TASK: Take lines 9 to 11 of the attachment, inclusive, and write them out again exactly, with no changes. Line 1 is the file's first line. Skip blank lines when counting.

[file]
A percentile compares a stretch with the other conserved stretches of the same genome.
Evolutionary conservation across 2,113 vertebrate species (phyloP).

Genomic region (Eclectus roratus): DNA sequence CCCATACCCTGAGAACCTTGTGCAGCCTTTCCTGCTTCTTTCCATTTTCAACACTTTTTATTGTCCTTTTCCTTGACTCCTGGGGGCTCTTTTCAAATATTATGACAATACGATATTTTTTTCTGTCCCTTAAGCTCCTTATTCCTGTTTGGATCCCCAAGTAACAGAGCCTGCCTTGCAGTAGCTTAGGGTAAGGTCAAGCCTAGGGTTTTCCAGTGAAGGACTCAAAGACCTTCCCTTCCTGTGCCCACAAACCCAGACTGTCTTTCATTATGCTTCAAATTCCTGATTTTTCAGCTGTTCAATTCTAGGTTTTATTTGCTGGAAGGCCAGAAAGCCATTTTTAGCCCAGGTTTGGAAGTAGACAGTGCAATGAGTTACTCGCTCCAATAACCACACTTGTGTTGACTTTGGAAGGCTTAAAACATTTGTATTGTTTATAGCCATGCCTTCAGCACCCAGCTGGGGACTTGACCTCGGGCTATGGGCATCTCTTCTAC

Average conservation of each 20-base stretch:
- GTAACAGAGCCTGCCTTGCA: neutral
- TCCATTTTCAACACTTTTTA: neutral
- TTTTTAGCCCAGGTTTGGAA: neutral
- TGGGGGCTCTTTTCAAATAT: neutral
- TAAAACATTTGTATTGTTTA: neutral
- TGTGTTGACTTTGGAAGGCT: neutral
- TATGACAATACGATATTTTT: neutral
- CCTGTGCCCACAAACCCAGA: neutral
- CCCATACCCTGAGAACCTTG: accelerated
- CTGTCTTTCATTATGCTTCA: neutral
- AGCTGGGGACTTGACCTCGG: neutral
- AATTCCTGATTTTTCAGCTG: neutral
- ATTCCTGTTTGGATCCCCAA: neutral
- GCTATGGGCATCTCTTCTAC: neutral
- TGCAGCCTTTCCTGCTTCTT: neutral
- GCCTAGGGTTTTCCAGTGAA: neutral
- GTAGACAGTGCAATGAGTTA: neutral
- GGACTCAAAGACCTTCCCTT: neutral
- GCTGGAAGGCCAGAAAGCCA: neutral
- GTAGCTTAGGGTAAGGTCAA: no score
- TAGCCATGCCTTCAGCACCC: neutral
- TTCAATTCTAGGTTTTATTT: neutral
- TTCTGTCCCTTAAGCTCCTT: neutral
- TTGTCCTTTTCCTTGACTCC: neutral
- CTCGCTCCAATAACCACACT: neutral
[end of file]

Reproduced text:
- TAAAACATTTGTATTGTTTA: neutral
- TGTGTTGACTTTGGAAGGCT: neutral
- TATGACAATACGATATTTTT: neutral